In the early 1990's as Somalia fell into disorder following the end of the Siad Barre regime, Osama bin Laden took advantage of the chaos to fund Al-Itihaad (AIAI), later sending foreign militants who trained and fought alongside al-Itihaad members with the goal of creating an Islamist state in the Horn of Africa. AIAI was also active in setting up sharia courts. An article published in the San Francisco Chronicle, in December 16, 2001 quoted unnamed intelligence officials who claimed AIAI was extensively connected to Al Barakaat. The San Francisco Chronicle called al Barakat a Somali-based business conglomerate and money transfer organization.
In 1993, AIAI members were suspected to be behind the killing of eighteen elite U.S. rangers in the Somalian capital of Mogadishu (Black Hawk Down). The AIAI members allegedly gunned down two U.S. helicopters, which claimed the lives of many American soldiers. The U.S. Department of State has also accused the AIAI of a past history of participating in insurgent-style attacks against Ethiopian forces as well as other Somali factions.
Hassan Abdullah Hersi al-Turki, also known as Hassan Turki, has been associated with al-Qaida and has provided support for acts of terrorism. For these reasons, the Secretary made his designation. Because Hassan Turki has links to al-Qaida, the United States asked that the UN 1267 Sanctions Committee include him on its consolidated list maintained pursuant to relevant UN Security Council Resolutions, including 1267 and 1526.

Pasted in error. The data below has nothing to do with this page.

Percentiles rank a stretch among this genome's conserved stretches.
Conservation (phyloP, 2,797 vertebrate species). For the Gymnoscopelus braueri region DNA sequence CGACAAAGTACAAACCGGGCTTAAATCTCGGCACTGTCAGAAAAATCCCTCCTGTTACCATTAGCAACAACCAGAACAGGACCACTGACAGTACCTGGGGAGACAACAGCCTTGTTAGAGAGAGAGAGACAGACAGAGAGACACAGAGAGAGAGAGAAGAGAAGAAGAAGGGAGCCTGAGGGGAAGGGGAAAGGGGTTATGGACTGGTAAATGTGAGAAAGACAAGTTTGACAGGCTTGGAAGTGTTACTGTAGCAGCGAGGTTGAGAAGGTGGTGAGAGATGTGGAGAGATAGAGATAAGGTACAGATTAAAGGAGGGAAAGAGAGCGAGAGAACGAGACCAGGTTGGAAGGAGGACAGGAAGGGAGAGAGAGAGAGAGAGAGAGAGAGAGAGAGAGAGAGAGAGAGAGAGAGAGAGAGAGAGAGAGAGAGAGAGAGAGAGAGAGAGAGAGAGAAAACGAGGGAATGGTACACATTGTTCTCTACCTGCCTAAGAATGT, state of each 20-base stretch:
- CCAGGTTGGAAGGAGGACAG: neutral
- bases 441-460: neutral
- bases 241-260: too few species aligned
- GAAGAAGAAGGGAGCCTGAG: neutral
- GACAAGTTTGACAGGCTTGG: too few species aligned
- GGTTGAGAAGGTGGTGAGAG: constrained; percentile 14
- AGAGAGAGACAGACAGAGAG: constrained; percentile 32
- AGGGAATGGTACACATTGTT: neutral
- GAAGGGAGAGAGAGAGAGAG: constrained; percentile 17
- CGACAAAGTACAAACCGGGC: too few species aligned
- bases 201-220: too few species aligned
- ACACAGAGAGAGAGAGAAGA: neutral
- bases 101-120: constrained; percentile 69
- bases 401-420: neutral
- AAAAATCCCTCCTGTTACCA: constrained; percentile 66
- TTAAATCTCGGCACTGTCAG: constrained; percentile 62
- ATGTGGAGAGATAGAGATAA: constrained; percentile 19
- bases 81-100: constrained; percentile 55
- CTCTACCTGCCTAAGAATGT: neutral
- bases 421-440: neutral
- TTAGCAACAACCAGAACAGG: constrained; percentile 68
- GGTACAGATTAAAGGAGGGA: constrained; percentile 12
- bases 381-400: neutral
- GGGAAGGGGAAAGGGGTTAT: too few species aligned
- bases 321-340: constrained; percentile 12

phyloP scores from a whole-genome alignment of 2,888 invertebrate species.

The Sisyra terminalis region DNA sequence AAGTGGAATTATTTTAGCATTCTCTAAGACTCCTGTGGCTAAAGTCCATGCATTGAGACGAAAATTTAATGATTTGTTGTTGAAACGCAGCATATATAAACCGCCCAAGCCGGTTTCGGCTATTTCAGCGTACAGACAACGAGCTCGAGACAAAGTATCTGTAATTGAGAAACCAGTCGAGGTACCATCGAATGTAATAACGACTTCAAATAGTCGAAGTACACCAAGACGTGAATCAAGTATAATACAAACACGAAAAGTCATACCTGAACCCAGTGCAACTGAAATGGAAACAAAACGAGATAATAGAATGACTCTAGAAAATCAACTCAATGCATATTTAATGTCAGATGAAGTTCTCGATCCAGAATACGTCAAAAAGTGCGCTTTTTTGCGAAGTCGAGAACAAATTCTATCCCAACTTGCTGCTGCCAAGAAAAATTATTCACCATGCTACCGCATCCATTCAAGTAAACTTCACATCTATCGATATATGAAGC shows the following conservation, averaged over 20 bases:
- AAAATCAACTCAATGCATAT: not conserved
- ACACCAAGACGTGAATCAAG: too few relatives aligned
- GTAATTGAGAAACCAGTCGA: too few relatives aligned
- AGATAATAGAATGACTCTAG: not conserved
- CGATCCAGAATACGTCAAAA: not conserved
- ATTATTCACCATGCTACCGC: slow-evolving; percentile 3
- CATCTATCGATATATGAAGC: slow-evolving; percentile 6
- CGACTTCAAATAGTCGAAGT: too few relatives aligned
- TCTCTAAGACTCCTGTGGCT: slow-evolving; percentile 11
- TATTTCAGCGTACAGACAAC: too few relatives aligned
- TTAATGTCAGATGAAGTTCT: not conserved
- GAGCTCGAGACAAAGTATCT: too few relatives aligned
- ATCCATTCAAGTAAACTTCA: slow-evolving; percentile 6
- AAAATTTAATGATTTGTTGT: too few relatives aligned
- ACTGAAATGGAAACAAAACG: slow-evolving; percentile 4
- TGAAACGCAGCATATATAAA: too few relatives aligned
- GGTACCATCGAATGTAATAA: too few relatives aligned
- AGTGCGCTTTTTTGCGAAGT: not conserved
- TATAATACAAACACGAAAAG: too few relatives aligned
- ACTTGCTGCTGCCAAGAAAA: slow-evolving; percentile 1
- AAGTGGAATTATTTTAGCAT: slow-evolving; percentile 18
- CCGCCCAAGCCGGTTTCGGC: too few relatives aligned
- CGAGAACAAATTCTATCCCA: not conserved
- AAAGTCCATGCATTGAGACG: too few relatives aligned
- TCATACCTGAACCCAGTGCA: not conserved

Since Hassan Turki’s name was listed, all UN Member States are obligated to impose certain sanctions against him, specifically an arms embargo and a travel ban, as well as a freeze on his funds, other financial assets and economic resources and a prohibition on their nationals and any persons in their territories from making available to him any funds, other financial assets and economic resources.
The International Crisis Group (ICG), an independent non-profit organization
headquartered in Brussels, has identified Hassan Turki as a prominent figure in AIAI. An ICG paper entitled "Somalia: Countering Terrorism in a Failed State" noted that Hassan Turki was a former military commander in lower Jubba. The paper states that the fact that Al-Qaida had contact with members of AlAI is "unquestionable". It further noted that there is evidence that "Al-Qaeda had ties with the movement in Luuq from 1991 to 1996, and again in the lower Jubba region (Ras Kiamboni) in 1997, as Al-Qaeda was preparing to attack the US Embassy in Nairobi".
Al-Itihaad (AIAI) exerts considerable influence over Al Barakaat, a Somali-based business conglomerate and money transfer organization described by U.S. Treasury Secretary Paul O'Neill as one of the "financiers of terror." Treasury agents, after the Bush administration accused Al Barakaat of moving funds for al Qaeda, have shut the organization down, raiding branches in Minneapolis, Seattle, Boston and Ohio, investigating two more Al Barakaat offices in Virginia and preventing the firm from operating outside Somalia.
Administration officials also believe that the owner of Al Barakaat, Ahmed Nur Ali Jimale, has been a friend and supporter of Osama bin Laden since the 1980s, when both fought in Afghanistan against Soviet invaders, and that bin Laden provided seed money that helped found Al Barakaat in 1989.
On 3 June 2004, pursuant to Executive Order No. 13224, the United States
designated domestically and froze the assets of Hassan Abdullah Hersi Al-Turki for engaging in activities on behalf of and in support of Al-Qaida through Al-Barakaat. The United States requested the UN 1267 Sanctions Committee to add the name of Hassan Abdullah Hersi Al-Turki to the consolidated list of entities/individuals subject to sanctions that UN member states are required to implement pursuant to UNSC Resolutions 1267, 1333, 1455 and most recently, 1526.